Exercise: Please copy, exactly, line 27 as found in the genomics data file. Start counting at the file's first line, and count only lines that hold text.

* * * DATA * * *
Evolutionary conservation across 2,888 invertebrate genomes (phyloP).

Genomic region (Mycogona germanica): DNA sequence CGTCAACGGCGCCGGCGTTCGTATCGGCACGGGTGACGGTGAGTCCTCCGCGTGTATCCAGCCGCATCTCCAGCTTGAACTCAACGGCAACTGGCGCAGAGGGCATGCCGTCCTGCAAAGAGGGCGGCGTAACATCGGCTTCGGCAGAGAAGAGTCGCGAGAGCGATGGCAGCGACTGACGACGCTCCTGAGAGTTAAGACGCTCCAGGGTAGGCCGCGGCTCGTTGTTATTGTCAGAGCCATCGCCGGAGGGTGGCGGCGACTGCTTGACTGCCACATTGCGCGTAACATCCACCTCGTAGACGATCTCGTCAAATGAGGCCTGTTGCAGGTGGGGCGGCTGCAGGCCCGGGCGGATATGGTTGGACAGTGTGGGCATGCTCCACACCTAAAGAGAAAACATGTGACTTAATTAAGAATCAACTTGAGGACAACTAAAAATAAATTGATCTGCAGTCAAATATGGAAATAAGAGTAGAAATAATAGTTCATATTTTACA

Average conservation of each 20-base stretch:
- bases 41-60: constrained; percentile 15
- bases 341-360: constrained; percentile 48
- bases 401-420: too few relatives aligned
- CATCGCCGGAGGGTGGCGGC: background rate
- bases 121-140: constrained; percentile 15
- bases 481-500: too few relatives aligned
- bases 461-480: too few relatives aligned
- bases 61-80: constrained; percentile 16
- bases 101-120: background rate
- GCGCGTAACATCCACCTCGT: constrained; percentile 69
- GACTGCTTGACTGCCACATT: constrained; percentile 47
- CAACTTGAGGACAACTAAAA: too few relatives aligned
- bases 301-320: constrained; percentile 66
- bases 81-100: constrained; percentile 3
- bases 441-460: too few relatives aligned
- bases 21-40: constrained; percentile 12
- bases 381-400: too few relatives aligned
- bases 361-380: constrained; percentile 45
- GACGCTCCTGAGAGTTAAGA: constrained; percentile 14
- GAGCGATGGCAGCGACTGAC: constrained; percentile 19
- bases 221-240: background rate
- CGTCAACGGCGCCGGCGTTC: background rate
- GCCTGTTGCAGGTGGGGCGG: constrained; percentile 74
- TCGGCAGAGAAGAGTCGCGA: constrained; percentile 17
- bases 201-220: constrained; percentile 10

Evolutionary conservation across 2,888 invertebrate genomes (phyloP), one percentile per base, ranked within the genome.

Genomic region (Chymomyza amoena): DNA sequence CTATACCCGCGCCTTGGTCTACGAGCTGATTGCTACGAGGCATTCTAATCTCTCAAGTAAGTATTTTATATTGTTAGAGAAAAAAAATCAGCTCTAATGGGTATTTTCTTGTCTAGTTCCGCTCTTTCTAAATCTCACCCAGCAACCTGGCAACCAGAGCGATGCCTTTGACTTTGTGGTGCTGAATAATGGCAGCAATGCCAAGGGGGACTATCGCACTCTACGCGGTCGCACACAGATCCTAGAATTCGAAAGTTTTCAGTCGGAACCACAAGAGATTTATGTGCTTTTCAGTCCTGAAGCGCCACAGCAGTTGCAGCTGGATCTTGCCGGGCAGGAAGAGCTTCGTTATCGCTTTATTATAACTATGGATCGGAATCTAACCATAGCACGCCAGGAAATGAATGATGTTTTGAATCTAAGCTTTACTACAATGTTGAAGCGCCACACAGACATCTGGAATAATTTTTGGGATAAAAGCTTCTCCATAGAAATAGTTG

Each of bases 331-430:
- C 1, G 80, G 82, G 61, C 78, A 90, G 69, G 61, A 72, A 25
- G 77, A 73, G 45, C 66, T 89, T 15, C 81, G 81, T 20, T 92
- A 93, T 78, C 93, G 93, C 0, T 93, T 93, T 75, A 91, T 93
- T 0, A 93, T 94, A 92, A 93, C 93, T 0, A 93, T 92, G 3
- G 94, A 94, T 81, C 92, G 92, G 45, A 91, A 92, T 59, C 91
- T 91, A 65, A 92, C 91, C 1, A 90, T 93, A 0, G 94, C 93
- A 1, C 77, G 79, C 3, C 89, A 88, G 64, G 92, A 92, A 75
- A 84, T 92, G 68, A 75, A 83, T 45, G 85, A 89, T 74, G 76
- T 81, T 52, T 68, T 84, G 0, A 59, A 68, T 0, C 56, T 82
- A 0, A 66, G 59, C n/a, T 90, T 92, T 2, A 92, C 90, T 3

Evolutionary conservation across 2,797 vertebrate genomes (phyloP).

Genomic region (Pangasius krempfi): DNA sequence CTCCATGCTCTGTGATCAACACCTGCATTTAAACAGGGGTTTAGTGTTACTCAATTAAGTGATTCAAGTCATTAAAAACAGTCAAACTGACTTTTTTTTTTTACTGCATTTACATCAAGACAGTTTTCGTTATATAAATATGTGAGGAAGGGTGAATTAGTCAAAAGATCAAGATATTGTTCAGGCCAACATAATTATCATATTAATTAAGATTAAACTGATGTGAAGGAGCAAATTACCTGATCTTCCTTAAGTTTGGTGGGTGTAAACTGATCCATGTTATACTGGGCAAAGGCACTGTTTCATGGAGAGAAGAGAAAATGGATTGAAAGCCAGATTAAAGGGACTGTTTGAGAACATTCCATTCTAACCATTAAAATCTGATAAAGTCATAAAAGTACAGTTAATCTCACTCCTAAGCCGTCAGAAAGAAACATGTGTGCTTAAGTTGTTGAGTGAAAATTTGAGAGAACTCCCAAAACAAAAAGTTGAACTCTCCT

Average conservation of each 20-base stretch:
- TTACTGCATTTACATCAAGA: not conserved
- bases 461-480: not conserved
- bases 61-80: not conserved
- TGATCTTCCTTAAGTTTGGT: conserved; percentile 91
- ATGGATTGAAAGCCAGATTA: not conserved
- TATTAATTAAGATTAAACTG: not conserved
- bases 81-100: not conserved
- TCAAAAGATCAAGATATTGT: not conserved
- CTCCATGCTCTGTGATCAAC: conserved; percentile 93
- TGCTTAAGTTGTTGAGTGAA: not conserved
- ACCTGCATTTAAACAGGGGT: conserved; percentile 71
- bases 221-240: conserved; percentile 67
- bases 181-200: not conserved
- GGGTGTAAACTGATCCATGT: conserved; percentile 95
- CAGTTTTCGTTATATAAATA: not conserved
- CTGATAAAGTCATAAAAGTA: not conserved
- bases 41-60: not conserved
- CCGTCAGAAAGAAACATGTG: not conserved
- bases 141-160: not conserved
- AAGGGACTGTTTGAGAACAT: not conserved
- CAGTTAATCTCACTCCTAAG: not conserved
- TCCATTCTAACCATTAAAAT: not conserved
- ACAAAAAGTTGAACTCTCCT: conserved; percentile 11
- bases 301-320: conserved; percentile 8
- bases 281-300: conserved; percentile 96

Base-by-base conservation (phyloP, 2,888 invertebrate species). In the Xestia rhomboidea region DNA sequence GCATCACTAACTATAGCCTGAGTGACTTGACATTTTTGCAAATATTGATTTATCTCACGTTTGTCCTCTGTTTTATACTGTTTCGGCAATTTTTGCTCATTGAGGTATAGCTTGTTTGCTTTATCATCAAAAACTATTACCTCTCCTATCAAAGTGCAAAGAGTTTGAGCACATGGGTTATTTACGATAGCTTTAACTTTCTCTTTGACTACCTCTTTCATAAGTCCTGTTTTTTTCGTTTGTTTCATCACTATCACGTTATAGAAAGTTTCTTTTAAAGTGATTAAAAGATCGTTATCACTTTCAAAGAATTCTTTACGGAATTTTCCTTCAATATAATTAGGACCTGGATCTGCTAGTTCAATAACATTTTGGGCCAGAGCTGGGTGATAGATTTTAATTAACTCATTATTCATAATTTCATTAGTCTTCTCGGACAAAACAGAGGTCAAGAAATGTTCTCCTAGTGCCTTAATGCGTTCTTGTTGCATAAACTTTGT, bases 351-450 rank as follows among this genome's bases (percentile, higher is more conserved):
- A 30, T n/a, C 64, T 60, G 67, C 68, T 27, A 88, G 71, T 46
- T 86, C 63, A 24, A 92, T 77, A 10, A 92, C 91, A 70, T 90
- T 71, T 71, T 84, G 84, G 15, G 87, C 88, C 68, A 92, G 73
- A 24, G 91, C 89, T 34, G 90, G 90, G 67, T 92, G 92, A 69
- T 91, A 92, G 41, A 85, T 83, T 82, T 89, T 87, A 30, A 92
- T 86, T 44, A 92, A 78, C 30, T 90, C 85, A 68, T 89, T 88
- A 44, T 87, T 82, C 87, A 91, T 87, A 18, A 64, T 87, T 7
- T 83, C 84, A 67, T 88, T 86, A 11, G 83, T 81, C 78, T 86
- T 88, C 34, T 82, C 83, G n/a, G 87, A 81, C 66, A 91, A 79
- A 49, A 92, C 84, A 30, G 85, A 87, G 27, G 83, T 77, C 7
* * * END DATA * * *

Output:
- TCGGCAGAGAAGAGTCGCGA: constrained; percentile 17